• Transmission is the transmission of pain signals from primary afferents to secondary nociceptive neurons in the dorsal horn via release and uptake of neurotransmitters
• Inhibition is the regulation or focusing of central neuronal excitation through activation of segmental and descending inhibitory neurons.
• Central Sensitization is the enhanced responsiveness of central pain transmission neurons due to wind-up, facilitated synaptic responses and depressed inhibition.
• Modification is the long term or permanent alterations in both primary sensory neurons and and central pathways, due to altered gene regulation, altered connectivity and cell death.
• Perception is the recognition of the final pain signal in the somatosensory cortex and other areas of the brain.
Inflammatory Mediators "The Bad Guys"
• ATP When released from damaged cells causes pain and inflammation
• Bradykinin Released from damaged cells and plays role in acute and chronic pain
• Low pH/Acidic Conditions have direct effect on sensory nerves, causing pain
• Nitric Oxide Plays role in inflammatory hyperalgesia and pain. Has possible NMDA effect
• Norepinephrine Causes inflammation mostly through increased release of prostaglandins
• Serotonin is a neurotransmitter that causes hyperalgesia
• Substance P is a neurotransmitter associated with inflammation and pain
• Prostaglandins/Prostanoids Inflammatory agents that act on the CNS and periphery
• Glutamate a neurotransmitter closely associated with the NMDA pathway
• Cytokines are secreted by glial cells and cause chronic inflammation
• Tumor Necrosis Factor is a type of Cytokine
Endogenous Opioid Peptides "The Good Guys"
All work on Mu Delta and Kappa receptors, depending on the peptide
• Medical Acupuncture is the process of placing a needle near a nerve, blood vessel, muscle junction or fascial plane in order to cause a known neurophysiological effect
• Dry Needling is the process of placing a needle into the myofascial trigger point in the taut band of an effected muscle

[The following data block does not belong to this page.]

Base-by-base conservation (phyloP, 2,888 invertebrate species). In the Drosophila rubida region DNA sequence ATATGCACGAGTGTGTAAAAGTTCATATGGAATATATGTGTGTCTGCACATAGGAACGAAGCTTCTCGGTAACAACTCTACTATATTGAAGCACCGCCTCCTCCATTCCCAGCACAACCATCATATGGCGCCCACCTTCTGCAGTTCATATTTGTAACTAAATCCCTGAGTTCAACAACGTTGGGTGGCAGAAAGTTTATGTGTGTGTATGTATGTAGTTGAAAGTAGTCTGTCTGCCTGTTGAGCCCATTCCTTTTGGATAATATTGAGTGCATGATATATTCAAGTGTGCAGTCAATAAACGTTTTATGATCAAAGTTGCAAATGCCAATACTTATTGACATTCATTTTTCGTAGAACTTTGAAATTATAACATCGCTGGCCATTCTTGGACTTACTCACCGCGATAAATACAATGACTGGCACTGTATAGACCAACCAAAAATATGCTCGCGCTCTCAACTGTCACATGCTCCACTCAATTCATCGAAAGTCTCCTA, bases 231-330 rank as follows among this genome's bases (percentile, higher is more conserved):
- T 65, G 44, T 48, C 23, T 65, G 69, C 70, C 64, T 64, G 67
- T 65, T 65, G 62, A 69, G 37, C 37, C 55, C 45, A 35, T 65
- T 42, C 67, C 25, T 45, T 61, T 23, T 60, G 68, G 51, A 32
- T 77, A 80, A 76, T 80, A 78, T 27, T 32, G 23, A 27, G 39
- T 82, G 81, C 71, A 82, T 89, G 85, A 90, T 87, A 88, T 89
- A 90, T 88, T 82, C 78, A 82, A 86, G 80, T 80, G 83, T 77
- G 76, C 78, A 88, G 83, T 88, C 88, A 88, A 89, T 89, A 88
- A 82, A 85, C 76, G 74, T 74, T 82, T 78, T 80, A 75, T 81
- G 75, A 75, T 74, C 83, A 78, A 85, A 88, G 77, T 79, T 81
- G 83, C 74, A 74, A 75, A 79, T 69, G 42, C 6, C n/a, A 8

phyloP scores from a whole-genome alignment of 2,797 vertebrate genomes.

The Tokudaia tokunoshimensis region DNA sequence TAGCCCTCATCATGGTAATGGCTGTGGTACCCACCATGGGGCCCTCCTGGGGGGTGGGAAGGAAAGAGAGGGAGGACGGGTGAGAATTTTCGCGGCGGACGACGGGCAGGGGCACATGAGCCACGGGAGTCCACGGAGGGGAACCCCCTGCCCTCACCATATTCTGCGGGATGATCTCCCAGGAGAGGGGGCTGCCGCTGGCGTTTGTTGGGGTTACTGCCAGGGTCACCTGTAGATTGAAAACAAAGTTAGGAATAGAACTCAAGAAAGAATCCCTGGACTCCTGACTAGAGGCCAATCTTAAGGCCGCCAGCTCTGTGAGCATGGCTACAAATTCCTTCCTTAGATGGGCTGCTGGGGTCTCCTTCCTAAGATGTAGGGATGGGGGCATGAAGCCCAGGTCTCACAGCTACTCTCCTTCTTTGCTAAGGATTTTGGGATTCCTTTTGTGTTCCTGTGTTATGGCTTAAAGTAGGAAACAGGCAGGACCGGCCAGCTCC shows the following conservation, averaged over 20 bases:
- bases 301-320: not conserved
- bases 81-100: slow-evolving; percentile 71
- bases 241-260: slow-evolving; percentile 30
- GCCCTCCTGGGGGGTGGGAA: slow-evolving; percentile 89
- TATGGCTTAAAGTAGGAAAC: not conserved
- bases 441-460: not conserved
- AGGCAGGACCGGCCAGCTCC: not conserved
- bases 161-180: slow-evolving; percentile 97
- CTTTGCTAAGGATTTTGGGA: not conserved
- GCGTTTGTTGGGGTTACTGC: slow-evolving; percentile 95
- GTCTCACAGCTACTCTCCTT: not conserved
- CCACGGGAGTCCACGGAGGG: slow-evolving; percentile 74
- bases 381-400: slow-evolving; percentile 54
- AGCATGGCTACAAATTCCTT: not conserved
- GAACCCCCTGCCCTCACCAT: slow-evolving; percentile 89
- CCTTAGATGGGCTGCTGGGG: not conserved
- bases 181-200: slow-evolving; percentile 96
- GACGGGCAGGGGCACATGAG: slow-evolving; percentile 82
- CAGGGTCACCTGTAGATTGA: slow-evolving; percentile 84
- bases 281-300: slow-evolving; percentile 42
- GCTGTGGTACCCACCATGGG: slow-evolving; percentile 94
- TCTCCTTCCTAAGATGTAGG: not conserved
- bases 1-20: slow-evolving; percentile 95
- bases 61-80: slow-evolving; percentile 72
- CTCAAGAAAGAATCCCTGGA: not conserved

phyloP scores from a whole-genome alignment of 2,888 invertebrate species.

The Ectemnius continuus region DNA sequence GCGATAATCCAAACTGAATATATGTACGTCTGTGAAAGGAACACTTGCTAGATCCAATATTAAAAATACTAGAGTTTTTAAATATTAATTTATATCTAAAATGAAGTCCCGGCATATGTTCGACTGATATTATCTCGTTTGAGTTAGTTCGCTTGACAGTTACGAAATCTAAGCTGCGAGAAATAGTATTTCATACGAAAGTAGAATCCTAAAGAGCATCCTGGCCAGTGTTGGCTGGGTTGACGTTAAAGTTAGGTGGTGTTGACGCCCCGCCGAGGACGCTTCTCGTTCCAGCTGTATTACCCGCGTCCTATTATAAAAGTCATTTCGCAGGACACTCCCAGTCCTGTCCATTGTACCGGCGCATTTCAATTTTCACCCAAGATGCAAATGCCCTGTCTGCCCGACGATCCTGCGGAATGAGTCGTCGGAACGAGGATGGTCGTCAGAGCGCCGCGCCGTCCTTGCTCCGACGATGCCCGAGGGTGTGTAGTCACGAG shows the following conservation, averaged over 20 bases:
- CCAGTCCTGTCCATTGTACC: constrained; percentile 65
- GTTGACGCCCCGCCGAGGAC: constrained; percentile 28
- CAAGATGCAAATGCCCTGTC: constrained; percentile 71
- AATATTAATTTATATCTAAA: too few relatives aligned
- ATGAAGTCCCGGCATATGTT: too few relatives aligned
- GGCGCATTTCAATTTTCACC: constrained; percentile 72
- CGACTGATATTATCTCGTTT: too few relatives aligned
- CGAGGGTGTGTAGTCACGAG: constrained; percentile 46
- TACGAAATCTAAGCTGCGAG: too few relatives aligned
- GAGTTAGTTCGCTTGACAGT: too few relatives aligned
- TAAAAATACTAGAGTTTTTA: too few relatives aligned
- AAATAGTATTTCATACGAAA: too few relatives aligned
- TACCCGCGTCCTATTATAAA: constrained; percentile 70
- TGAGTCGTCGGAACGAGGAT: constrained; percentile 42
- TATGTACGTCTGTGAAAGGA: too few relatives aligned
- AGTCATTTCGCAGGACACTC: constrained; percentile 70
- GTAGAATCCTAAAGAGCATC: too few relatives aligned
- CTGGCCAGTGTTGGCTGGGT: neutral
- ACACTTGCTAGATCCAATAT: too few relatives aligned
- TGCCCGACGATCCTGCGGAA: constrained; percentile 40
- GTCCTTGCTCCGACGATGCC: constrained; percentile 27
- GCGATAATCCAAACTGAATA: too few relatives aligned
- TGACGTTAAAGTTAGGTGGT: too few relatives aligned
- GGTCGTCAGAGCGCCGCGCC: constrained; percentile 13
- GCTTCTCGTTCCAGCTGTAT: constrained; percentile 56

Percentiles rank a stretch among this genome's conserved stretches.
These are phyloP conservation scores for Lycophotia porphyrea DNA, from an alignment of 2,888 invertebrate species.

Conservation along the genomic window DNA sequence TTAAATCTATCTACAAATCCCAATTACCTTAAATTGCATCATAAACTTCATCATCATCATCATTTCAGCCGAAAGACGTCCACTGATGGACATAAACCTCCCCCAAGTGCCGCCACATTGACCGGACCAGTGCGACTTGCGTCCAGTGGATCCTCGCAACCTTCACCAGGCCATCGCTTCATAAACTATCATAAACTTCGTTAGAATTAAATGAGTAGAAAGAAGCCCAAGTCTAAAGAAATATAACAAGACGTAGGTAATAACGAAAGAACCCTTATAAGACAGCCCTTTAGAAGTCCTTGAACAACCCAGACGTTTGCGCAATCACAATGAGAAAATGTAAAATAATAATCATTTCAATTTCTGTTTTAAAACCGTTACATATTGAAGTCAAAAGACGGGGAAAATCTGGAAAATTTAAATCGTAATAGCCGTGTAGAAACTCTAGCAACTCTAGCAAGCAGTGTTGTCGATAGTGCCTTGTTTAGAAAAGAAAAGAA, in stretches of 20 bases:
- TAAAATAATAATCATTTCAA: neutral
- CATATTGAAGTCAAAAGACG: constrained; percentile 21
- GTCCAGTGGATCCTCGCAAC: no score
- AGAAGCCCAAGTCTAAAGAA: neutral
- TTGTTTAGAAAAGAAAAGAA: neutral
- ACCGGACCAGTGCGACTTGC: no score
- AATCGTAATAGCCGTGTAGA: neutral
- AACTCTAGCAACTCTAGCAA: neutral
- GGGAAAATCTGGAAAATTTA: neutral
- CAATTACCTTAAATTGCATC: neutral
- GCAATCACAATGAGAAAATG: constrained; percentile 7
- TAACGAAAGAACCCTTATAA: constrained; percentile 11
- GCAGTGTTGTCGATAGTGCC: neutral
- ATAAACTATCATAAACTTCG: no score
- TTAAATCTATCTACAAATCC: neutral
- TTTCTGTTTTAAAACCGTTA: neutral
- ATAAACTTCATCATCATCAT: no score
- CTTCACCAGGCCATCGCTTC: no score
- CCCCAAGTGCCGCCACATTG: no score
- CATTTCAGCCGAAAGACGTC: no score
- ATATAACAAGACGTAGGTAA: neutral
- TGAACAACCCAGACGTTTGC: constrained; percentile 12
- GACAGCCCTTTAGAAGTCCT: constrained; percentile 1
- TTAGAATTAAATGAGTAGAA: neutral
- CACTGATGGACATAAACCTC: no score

• TENS Transcutaneous Electric Nerve Stimulation is the use of specific frequencies and amplitudes of electricity to decrease pain
• PENS Percutaneous Electric Nerve Stimulation is like TENS but the current is applied to an acupuncture needle that is penetrating the skin
• Transcutaneous Electrophoresis The movement of medication through the skin using electrical current
• Stem Cell Therapy The harvesting of stem cells for transplantation into joints for the purpose of causing new cartilage growth
• Platelet Rich Plasma Injections The injection of platelet rich plasma into damaged tendons and ligaments for its ant-inflammatory and healing properties
Types of Pain
• Arthritis/Osteoarthritis Joint pain
• Rheumatoid Arthritis Joint pain secondary to immune issues
• Neuralgia Nerve pain without stimulation of the associated nociceptor
• Neuropathic Pain is secondary to a disease affecting the somatosensory system. e.g. diabetic neuropathy
• Neuritis Damage to nerves of the peripheral nervous system, usually a compression neuritis from trauma. An example is carpal tunnel syndrome in humans
• Polyneuropathies when peripheral neuropathies occur throughout the body simultaneously. Examples are demyelination or vincristine toxicity
• Radiculopathy/Radicular pain Nerve pain secondary to compression or impingement of a spinal nerve root.
Acute Pain Assessment
• Numeric Analog Scale
• Numeric Rating Scale
• Visual Analog Scale
• University of Melbourne Pain Scale
• Glasgow Short-Form Composite Scale
• Colorado State University Acute Pain Scale - The one i like best
• Canine and Feline scales
• Many others out there. not a single one is validated
Chronic Pain Scale
• Even worse. Problems:
o Correlating clinical observations with owner observations
o Ability to even know pain is present
• Colorado State University Chronic Pain Scale
o Good for clinical observations. Not so good for owner observations